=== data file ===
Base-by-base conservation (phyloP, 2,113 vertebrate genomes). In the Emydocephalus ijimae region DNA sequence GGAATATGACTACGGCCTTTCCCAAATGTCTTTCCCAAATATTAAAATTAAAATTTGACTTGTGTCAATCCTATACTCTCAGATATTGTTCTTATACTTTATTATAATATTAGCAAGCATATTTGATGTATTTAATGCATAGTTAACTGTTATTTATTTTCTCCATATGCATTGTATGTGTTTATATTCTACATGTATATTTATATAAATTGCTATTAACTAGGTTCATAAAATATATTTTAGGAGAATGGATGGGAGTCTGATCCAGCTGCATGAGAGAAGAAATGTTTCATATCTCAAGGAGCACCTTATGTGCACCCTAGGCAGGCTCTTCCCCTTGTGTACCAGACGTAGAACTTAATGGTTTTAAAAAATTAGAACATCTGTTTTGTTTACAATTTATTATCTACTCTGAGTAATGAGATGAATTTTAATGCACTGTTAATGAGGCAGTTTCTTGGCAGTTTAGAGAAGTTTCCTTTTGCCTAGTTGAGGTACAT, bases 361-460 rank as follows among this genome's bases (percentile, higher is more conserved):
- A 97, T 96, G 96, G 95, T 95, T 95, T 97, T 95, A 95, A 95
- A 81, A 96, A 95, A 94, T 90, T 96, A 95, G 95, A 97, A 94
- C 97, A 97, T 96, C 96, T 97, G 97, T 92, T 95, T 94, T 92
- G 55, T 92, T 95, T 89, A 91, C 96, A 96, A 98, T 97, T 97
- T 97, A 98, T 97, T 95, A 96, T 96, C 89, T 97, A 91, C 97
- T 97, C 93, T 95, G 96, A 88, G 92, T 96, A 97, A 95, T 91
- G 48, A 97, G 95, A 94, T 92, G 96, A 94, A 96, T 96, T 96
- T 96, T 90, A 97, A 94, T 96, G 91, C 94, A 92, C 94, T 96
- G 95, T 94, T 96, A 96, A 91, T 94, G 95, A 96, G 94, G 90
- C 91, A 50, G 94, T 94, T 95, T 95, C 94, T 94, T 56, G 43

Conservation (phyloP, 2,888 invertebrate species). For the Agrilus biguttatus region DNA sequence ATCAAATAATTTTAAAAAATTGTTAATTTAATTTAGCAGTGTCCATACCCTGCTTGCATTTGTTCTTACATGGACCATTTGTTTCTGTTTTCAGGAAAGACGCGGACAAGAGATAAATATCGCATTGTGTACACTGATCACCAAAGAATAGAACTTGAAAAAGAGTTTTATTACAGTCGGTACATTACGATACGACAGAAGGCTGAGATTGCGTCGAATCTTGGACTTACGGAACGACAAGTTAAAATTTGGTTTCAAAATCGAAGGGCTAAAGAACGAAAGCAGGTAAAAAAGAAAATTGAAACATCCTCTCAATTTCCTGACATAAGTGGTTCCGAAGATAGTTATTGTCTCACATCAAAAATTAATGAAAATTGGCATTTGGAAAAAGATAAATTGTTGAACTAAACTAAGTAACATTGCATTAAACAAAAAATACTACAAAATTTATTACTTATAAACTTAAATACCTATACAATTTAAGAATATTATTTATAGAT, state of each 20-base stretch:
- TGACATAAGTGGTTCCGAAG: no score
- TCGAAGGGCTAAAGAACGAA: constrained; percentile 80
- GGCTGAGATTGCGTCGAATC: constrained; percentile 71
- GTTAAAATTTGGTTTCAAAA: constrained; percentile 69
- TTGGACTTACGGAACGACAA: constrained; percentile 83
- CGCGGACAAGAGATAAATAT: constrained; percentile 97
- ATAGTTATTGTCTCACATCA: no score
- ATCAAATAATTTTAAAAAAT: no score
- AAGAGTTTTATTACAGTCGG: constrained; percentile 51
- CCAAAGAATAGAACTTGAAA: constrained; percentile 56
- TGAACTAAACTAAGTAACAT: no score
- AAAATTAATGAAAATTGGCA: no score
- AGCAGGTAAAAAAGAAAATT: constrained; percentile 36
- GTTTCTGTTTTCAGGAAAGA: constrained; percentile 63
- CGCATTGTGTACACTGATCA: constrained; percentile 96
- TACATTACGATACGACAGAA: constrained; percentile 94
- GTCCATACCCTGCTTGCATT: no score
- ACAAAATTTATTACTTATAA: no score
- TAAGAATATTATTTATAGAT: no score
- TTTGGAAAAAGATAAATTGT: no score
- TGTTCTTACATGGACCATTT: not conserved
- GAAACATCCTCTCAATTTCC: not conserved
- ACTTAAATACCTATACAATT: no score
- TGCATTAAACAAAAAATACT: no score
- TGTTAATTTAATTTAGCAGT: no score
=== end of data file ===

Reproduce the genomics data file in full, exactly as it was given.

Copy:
Base-by-base conservation (phyloP, 2,113 vertebrate genomes). In the Emydocephalus ijimae region DNA sequence GGAATATGACTACGGCCTTTCCCAAATGTCTTTCCCAAATATTAAAATTAAAATTTGACTTGTGTCAATCCTATACTCTCAGATATTGTTCTTATACTTTATTATAATATTAGCAAGCATATTTGATGTATTTAATGCATAGTTAACTGTTATTTATTTTCTCCATATGCATTGTATGTGTTTATATTCTACATGTATATTTATATAAATTGCTATTAACTAGGTTCATAAAATATATTTTAGGAGAATGGATGGGAGTCTGATCCAGCTGCATGAGAGAAGAAATGTTTCATATCTCAAGGAGCACCTTATGTGCACCCTAGGCAGGCTCTTCCCCTTGTGTACCAGACGTAGAACTTAATGGTTTTAAAAAATTAGAACATCTGTTTTGTTTACAATTTATTATCTACTCTGAGTAATGAGATGAATTTTAATGCACTGTTAATGAGGCAGTTTCTTGGCAGTTTAGAGAAGTTTCCTTTTGCCTAGTTGAGGTACAT, bases 361-460 rank as follows among this genome's bases (percentile, higher is more conserved):
- A 97, T 96, G 96, G 95, T 95, T 95, T 97, T 95, A 95, A 95
- A 81, A 96, A 95, A 94, T 90, T 96, A 95, G 95, A 97, A 94
- C 97, A 97, T 96, C 96, T 97, G 97, T 92, T 95, T 94, T 92
- G 55, T 92, T 95, T 89, A 91, C 96, A 96, A 98, T 97, T 97
- T 97, A 98, T 97, T 95, A 96, T 96, C 89, T 97, A 91, C 97
- T 97, C 93, T 95, G 96, A 88, G 92, T 96, A 97, A 95, T 91
- G 48, A 97, G 95, A 94, T 92, G 96, A 94, A 96, T 96, T 96
- T 96, T 90, A 97, A 94, T 96, G 91, C 94, A 92, C 94, T 96
- G 95, T 94, T 96, A 96, A 91, T 94, G 95, A 96, G 94, G 90
- C 91, A 50, G 94, T 94, T 95, T 95, C 94, T 94, T 56, G 43

Conservation (phyloP, 2,888 invertebrate species). For the Agrilus biguttatus region DNA sequence ATCAAATAATTTTAAAAAATTGTTAATTTAATTTAGCAGTGTCCATACCCTGCTTGCATTTGTTCTTACATGGACCATTTGTTTCTGTTTTCAGGAAAGACGCGGACAAGAGATAAATATCGCATTGTGTACACTGATCACCAAAGAATAGAACTTGAAAAAGAGTTTTATTACAGTCGGTACATTACGATACGACAGAAGGCTGAGATTGCGTCGAATCTTGGACTTACGGAACGACAAGTTAAAATTTGGTTTCAAAATCGAAGGGCTAAAGAACGAAAGCAGGTAAAAAAGAAAATTGAAACATCCTCTCAATTTCCTGACATAAGTGGTTCCGAAGATAGTTATTGTCTCACATCAAAAATTAATGAAAATTGGCATTTGGAAAAAGATAAATTGTTGAACTAAACTAAGTAACATTGCATTAAACAAAAAATACTACAAAATTTATTACTTATAAACTTAAATACCTATACAATTTAAGAATATTATTTATAGAT, state of each 20-base stretch:
- TGACATAAGTGGTTCCGAAG: no score
- TCGAAGGGCTAAAGAACGAA: constrained; percentile 80
- GGCTGAGATTGCGTCGAATC: constrained; percentile 71
- GTTAAAATTTGGTTTCAAAA: constrained; percentile 69
- TTGGACTTACGGAACGACAA: constrained; percentile 83
- CGCGGACAAGAGATAAATAT: constrained; percentile 97
- ATAGTTATTGTCTCACATCA: no score
- ATCAAATAATTTTAAAAAAT: no score
- AAGAGTTTTATTACAGTCGG: constrained; percentile 51
- CCAAAGAATAGAACTTGAAA: constrained; percentile 56
- TGAACTAAACTAAGTAACAT: no score
- AAAATTAATGAAAATTGGCA: no score
- AGCAGGTAAAAAAGAAAATT: constrained; percentile 36
- GTTTCTGTTTTCAGGAAAGA: constrained; percentile 63
- CGCATTGTGTACACTGATCA: constrained; percentile 96
- TACATTACGATACGACAGAA: constrained; percentile 94
- GTCCATACCCTGCTTGCATT: no score
- ACAAAATTTATTACTTATAA: no score
- TAAGAATATTATTTATAGAT: no score
- TTTGGAAAAAGATAAATTGT: no score
- TGTTCTTACATGGACCATTT: not conserved
- GAAACATCCTCTCAATTTCC: not conserved
- ACTTAAATACCTATACAATT: no score
- TGCATTAAACAAAAAATACT: no score
- TGTTAATTTAATTTAGCAGT: no score